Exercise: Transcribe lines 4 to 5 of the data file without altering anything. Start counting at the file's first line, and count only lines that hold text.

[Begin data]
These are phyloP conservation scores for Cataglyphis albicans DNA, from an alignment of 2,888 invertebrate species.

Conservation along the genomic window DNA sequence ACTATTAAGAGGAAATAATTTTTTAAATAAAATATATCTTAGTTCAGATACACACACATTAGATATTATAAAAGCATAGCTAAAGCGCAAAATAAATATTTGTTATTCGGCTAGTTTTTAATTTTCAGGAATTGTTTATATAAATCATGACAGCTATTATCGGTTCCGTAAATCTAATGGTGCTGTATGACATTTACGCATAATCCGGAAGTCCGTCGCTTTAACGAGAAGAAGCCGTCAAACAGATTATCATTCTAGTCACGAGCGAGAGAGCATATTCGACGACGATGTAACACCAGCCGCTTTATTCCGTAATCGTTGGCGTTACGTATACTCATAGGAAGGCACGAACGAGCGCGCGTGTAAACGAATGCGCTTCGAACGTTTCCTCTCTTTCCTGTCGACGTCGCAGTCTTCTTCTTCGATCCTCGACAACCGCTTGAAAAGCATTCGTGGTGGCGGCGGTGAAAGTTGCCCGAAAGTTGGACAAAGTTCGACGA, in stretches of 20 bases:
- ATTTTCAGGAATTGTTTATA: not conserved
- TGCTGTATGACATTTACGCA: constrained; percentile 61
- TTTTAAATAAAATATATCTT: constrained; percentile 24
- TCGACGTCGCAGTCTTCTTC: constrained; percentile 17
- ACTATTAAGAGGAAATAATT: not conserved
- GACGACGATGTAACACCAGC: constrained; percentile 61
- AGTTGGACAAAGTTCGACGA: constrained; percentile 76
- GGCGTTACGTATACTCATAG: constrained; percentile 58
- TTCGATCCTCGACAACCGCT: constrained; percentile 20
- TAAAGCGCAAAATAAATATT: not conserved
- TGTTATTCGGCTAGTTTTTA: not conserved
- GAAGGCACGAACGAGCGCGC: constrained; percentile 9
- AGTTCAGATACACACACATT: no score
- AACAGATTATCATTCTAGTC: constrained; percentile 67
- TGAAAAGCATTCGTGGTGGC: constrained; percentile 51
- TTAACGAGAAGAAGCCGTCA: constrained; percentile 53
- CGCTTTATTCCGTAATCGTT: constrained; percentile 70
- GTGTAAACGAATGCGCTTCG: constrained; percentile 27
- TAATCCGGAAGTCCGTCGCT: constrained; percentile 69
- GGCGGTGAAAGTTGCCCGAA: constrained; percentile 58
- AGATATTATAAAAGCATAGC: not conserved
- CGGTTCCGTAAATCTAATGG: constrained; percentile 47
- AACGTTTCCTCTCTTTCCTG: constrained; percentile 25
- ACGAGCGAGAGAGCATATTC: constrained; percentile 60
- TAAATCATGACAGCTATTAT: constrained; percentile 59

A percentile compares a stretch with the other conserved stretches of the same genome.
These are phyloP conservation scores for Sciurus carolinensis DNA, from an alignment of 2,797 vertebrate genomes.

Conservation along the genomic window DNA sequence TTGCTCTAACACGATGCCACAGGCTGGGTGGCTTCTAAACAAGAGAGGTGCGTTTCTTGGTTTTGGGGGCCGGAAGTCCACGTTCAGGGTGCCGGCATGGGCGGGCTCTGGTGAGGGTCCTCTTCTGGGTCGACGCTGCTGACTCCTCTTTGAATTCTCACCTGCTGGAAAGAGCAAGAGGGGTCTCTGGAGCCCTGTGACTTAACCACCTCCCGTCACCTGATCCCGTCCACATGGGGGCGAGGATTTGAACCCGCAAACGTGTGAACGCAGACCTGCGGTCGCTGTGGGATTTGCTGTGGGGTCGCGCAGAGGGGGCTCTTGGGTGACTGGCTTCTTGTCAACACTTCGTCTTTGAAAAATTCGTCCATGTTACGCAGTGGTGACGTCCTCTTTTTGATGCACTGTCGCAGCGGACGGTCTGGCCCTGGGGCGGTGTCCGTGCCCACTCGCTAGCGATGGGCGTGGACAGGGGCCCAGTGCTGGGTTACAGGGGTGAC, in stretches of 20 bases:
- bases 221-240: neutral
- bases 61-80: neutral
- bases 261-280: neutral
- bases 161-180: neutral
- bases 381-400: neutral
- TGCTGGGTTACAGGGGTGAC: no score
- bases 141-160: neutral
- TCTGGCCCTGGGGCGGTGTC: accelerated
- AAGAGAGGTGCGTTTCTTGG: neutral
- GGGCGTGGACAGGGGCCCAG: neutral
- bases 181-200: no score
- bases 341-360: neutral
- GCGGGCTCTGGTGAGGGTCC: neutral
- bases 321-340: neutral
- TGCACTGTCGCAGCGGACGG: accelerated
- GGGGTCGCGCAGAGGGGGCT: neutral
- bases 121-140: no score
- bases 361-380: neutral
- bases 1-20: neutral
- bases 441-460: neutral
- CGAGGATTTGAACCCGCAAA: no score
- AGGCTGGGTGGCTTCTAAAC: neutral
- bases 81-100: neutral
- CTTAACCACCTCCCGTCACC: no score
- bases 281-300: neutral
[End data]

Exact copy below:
- TGCTGTATGACATTTACGCA: constrained; percentile 61
- TTTTAAATAAAATATATCTT: constrained; percentile 24